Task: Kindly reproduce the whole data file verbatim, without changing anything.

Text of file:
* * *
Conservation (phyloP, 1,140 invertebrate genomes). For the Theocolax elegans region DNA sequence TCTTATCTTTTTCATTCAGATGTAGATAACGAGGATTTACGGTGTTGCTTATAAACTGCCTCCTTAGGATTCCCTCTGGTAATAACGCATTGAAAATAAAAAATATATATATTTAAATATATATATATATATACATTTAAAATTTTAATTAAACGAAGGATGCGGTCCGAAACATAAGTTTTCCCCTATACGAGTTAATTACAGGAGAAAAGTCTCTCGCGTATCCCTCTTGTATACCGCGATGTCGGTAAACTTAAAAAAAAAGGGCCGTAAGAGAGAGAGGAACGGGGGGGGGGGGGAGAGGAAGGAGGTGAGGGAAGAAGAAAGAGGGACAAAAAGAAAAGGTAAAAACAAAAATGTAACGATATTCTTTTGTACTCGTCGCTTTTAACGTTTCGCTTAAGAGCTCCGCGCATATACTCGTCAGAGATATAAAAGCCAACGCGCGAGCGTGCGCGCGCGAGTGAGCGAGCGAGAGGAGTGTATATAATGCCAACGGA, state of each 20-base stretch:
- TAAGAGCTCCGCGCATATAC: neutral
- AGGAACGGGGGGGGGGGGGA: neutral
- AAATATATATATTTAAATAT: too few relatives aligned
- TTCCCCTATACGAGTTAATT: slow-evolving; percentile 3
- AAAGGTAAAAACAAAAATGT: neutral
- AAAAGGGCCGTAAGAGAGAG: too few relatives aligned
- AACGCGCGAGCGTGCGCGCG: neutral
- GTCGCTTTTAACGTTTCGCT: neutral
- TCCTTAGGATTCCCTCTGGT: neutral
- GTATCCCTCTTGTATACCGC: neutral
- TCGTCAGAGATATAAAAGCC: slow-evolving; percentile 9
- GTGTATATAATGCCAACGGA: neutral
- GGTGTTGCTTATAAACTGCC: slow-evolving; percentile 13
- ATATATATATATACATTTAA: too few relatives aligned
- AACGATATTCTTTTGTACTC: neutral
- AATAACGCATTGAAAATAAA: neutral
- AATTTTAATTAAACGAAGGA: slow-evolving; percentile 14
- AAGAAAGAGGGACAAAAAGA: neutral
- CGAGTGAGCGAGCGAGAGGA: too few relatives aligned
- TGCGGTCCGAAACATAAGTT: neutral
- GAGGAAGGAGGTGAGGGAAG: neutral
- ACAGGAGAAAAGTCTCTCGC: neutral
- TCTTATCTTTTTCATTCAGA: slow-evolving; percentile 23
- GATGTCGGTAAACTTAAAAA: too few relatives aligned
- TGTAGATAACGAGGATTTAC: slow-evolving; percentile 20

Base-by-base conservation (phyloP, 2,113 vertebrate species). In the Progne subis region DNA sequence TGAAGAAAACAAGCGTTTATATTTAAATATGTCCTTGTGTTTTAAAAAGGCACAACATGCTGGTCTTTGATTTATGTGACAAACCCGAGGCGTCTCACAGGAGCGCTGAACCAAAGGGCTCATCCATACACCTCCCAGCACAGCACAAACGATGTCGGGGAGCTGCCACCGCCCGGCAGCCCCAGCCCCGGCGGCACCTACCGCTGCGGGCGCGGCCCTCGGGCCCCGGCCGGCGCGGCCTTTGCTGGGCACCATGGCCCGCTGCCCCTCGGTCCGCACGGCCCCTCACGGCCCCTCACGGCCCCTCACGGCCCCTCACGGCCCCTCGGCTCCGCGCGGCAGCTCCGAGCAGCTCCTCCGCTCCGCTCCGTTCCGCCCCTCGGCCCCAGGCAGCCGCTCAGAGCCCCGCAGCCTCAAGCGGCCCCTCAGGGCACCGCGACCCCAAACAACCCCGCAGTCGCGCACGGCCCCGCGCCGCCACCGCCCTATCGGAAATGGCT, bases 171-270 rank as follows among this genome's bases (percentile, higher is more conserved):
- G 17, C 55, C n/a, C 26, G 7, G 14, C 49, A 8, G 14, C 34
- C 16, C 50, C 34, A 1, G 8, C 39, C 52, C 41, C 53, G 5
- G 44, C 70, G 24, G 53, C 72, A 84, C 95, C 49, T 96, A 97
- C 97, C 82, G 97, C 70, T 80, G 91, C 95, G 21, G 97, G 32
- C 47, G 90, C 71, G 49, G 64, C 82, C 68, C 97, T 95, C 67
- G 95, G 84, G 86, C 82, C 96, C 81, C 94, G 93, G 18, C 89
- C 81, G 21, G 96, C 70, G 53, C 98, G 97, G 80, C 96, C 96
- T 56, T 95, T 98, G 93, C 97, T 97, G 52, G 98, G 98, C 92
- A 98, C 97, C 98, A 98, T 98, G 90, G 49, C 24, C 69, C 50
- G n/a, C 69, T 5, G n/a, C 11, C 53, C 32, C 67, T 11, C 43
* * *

Conservation (phyloP, 1,140 invertebrate genomes). For the Theocolax elegans region DNA sequence TCTTATCTTTTTCATTCAGATGTAGATAACGAGGATTTACGGTGTTGCTTATAAACTGCCTCCTTAGGATTCCCTCTGGTAATAACGCATTGAAAATAAAAAATATATATATTTAAATATATATATATATATACATTTAAAATTTTAATTAAACGAAGGATGCGGTCCGAAACATAAGTTTTCCCCTATACGAGTTAATTACAGGAGAAAAGTCTCTCGCGTATCCCTCTTGTATACCGCGATGTCGGTAAACTTAAAAAAAAAGGGCCGTAAGAGAGAGAGGAACGGGGGGGGGGGGGAGAGGAAGGAGGTGAGGGAAGAAGAAAGAGGGACAAAAAGAAAAGGTAAAAACAAAAATGTAACGATATTCTTTTGTACTCGTCGCTTTTAACGTTTCGCTTAAGAGCTCCGCGCATATACTCGTCAGAGATATAAAAGCCAACGCGCGAGCGTGCGCGCGCGAGTGAGCGAGCGAGAGGAGTGTATATAATGCCAACGGA, state of each 20-base stretch:
- TAAGAGCTCCGCGCATATAC: neutral
- AGGAACGGGGGGGGGGGGGA: neutral
- AAATATATATATTTAAATAT: too few relatives aligned
- TTCCCCTATACGAGTTAATT: slow-evolving; percentile 3
- AAAGGTAAAAACAAAAATGT: neutral
- AAAAGGGCCGTAAGAGAGAG: too few relatives aligned
- AACGCGCGAGCGTGCGCGCG: neutral
- GTCGCTTTTAACGTTTCGCT: neutral
- TCCTTAGGATTCCCTCTGGT: neutral
- GTATCCCTCTTGTATACCGC: neutral
- TCGTCAGAGATATAAAAGCC: slow-evolving; percentile 9
- GTGTATATAATGCCAACGGA: neutral
- GGTGTTGCTTATAAACTGCC: slow-evolving; percentile 13
- ATATATATATATACATTTAA: too few relatives aligned
- AACGATATTCTTTTGTACTC: neutral
- AATAACGCATTGAAAATAAA: neutral
- AATTTTAATTAAACGAAGGA: slow-evolving; percentile 14
- AAGAAAGAGGGACAAAAAGA: neutral
- CGAGTGAGCGAGCGAGAGGA: too few relatives aligned
- TGCGGTCCGAAACATAAGTT: neutral
- GAGGAAGGAGGTGAGGGAAG: neutral
- ACAGGAGAAAAGTCTCTCGC: neutral
- TCTTATCTTTTTCATTCAGA: slow-evolving; percentile 23
- GATGTCGGTAAACTTAAAAA: too few relatives aligned
- TGTAGATAACGAGGATTTAC: slow-evolving; percentile 20

Base-by-base conservation (phyloP, 2,113 vertebrate species). In the Progne subis region DNA sequence TGAAGAAAACAAGCGTTTATATTTAAATATGTCCTTGTGTTTTAAAAAGGCACAACATGCTGGTCTTTGATTTATGTGACAAACCCGAGGCGTCTCACAGGAGCGCTGAACCAAAGGGCTCATCCATACACCTCCCAGCACAGCACAAACGATGTCGGGGAGCTGCCACCGCCCGGCAGCCCCAGCCCCGGCGGCACCTACCGCTGCGGGCGCGGCCCTCGGGCCCCGGCCGGCGCGGCCTTTGCTGGGCACCATGGCCCGCTGCCCCTCGGTCCGCACGGCCCCTCACGGCCCCTCACGGCCCCTCACGGCCCCTCACGGCCCCTCGGCTCCGCGCGGCAGCTCCGAGCAGCTCCTCCGCTCCGCTCCGTTCCGCCCCTCGGCCCCAGGCAGCCGCTCAGAGCCCCGCAGCCTCAAGCGGCCCCTCAGGGCACCGCGACCCCAAACAACCCCGCAGTCGCGCACGGCCCCGCGCCGCCACCGCCCTATCGGAAATGGCT, bases 171-270 rank as follows among this genome's bases (percentile, higher is more conserved):
- G 17, C 55, C n/a, C 26, G 7, G 14, C 49, A 8, G 14, C 34
- C 16, C 50, C 34, A 1, G 8, C 39, C 52, C 41, C 53, G 5
- G 44, C 70, G 24, G 53, C 72, A 84, C 95, C 49, T 96, A 97
- C 97, C 82, G 97, C 70, T 80, G 91, C 95, G 21, G 97, G 32
- C 47, G 90, C 71, G 49, G 64, C 82, C 68, C 97, T 95, C 67
- G 95, G 84, G 86, C 82, C 96, C 81, C 94, G 93, G 18, C 89
- C 81, G 21, G 96, C 70, G 53, C 98, G 97, G 80, C 96, C 96
- T 56, T 95, T 98, G 93, C 97, T 97, G 52, G 98, G 98, C 92
- A 98, C 97, C 98, A 98, T 98, G 90, G 49, C 24, C 69, C 50
- G n/a, C 69, T 5, G n/a, C 11, C 53, C 32, C 67, T 11, C 43